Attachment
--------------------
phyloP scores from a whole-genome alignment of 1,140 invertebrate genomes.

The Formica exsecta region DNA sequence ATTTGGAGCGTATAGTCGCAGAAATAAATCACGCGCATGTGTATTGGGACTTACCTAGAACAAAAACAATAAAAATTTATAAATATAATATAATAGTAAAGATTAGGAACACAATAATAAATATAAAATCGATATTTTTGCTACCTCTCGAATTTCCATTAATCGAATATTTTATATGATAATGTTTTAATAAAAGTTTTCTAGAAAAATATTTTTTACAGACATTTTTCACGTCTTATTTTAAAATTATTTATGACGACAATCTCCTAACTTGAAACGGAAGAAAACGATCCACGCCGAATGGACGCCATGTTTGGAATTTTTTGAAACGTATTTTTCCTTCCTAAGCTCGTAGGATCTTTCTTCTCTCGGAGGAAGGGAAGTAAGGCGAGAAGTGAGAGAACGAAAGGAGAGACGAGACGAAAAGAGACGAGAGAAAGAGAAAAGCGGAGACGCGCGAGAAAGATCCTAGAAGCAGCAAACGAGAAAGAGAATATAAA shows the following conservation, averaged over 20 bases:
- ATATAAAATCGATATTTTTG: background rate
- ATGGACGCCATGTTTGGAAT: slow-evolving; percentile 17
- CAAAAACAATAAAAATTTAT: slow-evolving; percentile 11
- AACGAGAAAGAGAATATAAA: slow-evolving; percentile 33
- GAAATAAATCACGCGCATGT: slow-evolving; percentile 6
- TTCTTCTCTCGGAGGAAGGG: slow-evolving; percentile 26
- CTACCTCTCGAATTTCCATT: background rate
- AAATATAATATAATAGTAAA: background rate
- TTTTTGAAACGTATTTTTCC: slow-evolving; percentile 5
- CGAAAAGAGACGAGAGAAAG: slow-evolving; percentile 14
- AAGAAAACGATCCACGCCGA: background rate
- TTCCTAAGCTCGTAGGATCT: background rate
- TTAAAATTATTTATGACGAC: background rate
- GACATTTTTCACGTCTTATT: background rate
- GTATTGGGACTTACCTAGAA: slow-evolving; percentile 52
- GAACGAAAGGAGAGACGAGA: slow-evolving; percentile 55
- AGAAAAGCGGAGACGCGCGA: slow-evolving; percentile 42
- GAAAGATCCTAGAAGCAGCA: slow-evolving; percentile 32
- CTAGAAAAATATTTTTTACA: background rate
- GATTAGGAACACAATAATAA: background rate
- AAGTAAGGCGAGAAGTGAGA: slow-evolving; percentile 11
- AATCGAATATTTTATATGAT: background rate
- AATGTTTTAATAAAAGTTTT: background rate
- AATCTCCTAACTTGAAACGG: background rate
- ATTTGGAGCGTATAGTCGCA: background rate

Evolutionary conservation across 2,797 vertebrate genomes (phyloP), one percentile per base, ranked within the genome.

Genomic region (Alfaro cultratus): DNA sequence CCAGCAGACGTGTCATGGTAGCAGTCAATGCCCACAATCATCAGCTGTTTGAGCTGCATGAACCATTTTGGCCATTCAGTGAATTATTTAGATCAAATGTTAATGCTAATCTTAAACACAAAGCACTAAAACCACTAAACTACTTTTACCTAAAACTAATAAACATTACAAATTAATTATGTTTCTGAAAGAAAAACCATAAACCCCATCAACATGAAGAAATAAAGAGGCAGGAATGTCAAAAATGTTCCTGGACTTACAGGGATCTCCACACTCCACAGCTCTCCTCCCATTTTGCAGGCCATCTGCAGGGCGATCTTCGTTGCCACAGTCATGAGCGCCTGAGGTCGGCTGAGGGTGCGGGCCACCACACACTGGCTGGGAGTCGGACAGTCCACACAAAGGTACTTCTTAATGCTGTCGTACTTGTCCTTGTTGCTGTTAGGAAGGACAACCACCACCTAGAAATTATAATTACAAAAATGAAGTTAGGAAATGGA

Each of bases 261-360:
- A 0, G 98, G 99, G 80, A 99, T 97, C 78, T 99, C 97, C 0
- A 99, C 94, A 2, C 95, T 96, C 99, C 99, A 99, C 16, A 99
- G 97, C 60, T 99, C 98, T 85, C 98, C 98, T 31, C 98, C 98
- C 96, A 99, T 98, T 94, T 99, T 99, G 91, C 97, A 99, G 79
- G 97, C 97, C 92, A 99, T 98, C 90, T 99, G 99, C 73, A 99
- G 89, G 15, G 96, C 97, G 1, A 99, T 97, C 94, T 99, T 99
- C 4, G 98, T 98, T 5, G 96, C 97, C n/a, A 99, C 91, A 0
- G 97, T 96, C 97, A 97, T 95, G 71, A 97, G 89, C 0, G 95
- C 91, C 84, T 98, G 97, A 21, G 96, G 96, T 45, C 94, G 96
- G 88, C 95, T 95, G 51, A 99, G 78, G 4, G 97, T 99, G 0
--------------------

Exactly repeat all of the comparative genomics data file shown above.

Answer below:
phyloP scores from a whole-genome alignment of 1,140 invertebrate genomes.

The Formica exsecta region DNA sequence ATTTGGAGCGTATAGTCGCAGAAATAAATCACGCGCATGTGTATTGGGACTTACCTAGAACAAAAACAATAAAAATTTATAAATATAATATAATAGTAAAGATTAGGAACACAATAATAAATATAAAATCGATATTTTTGCTACCTCTCGAATTTCCATTAATCGAATATTTTATATGATAATGTTTTAATAAAAGTTTTCTAGAAAAATATTTTTTACAGACATTTTTCACGTCTTATTTTAAAATTATTTATGACGACAATCTCCTAACTTGAAACGGAAGAAAACGATCCACGCCGAATGGACGCCATGTTTGGAATTTTTTGAAACGTATTTTTCCTTCCTAAGCTCGTAGGATCTTTCTTCTCTCGGAGGAAGGGAAGTAAGGCGAGAAGTGAGAGAACGAAAGGAGAGACGAGACGAAAAGAGACGAGAGAAAGAGAAAAGCGGAGACGCGCGAGAAAGATCCTAGAAGCAGCAAACGAGAAAGAGAATATAAA shows the following conservation, averaged over 20 bases:
- ATATAAAATCGATATTTTTG: background rate
- ATGGACGCCATGTTTGGAAT: slow-evolving; percentile 17
- CAAAAACAATAAAAATTTAT: slow-evolving; percentile 11
- AACGAGAAAGAGAATATAAA: slow-evolving; percentile 33
- GAAATAAATCACGCGCATGT: slow-evolving; percentile 6
- TTCTTCTCTCGGAGGAAGGG: slow-evolving; percentile 26
- CTACCTCTCGAATTTCCATT: background rate
- AAATATAATATAATAGTAAA: background rate
- TTTTTGAAACGTATTTTTCC: slow-evolving; percentile 5
- CGAAAAGAGACGAGAGAAAG: slow-evolving; percentile 14
- AAGAAAACGATCCACGCCGA: background rate
- TTCCTAAGCTCGTAGGATCT: background rate
- TTAAAATTATTTATGACGAC: background rate
- GACATTTTTCACGTCTTATT: background rate
- GTATTGGGACTTACCTAGAA: slow-evolving; percentile 52
- GAACGAAAGGAGAGACGAGA: slow-evolving; percentile 55
- AGAAAAGCGGAGACGCGCGA: slow-evolving; percentile 42
- GAAAGATCCTAGAAGCAGCA: slow-evolving; percentile 32
- CTAGAAAAATATTTTTTACA: background rate
- GATTAGGAACACAATAATAA: background rate
- AAGTAAGGCGAGAAGTGAGA: slow-evolving; percentile 11
- AATCGAATATTTTATATGAT: background rate
- AATGTTTTAATAAAAGTTTT: background rate
- AATCTCCTAACTTGAAACGG: background rate
- ATTTGGAGCGTATAGTCGCA: background rate

Evolutionary conservation across 2,797 vertebrate genomes (phyloP), one percentile per base, ranked within the genome.

Genomic region (Alfaro cultratus): DNA sequence CCAGCAGACGTGTCATGGTAGCAGTCAATGCCCACAATCATCAGCTGTTTGAGCTGCATGAACCATTTTGGCCATTCAGTGAATTATTTAGATCAAATGTTAATGCTAATCTTAAACACAAAGCACTAAAACCACTAAACTACTTTTACCTAAAACTAATAAACATTACAAATTAATTATGTTTCTGAAAGAAAAACCATAAACCCCATCAACATGAAGAAATAAAGAGGCAGGAATGTCAAAAATGTTCCTGGACTTACAGGGATCTCCACACTCCACAGCTCTCCTCCCATTTTGCAGGCCATCTGCAGGGCGATCTTCGTTGCCACAGTCATGAGCGCCTGAGGTCGGCTGAGGGTGCGGGCCACCACACACTGGCTGGGAGTCGGACAGTCCACACAAAGGTACTTCTTAATGCTGTCGTACTTGTCCTTGTTGCTGTTAGGAAGGACAACCACCACCTAGAAATTATAATTACAAAAATGAAGTTAGGAAATGGA

Each of bases 261-360:
- A 0, G 98, G 99, G 80, A 99, T 97, C 78, T 99, C 97, C 0
- A 99, C 94, A 2, C 95, T 96, C 99, C 99, A 99, C 16, A 99
- G 97, C 60, T 99, C 98, T 85, C 98, C 98, T 31, C 98, C 98
- C 96, A 99, T 98, T 94, T 99, T 99, G 91, C 97, A 99, G 79
- G 97, C 97, C 92, A 99, T 98, C 90, T 99, G 99, C 73, A 99
- G 89, G 15, G 96, C 97, G 1, A 99, T 97, C 94, T 99, T 99
- C 4, G 98, T 98, T 5, G 96, C 97, C n/a, A 99, C 91, A 0
- G 97, T 96, C 97, A 97, T 95, G 71, A 97, G 89, C 0, G 95
- C 91, C 84, T 98, G 97, A 21, G 96, G 96, T 45, C 94, G 96
- G 88, C 95, T 95, G 51, A 99, G 78, G 4, G 97, T 99, G 0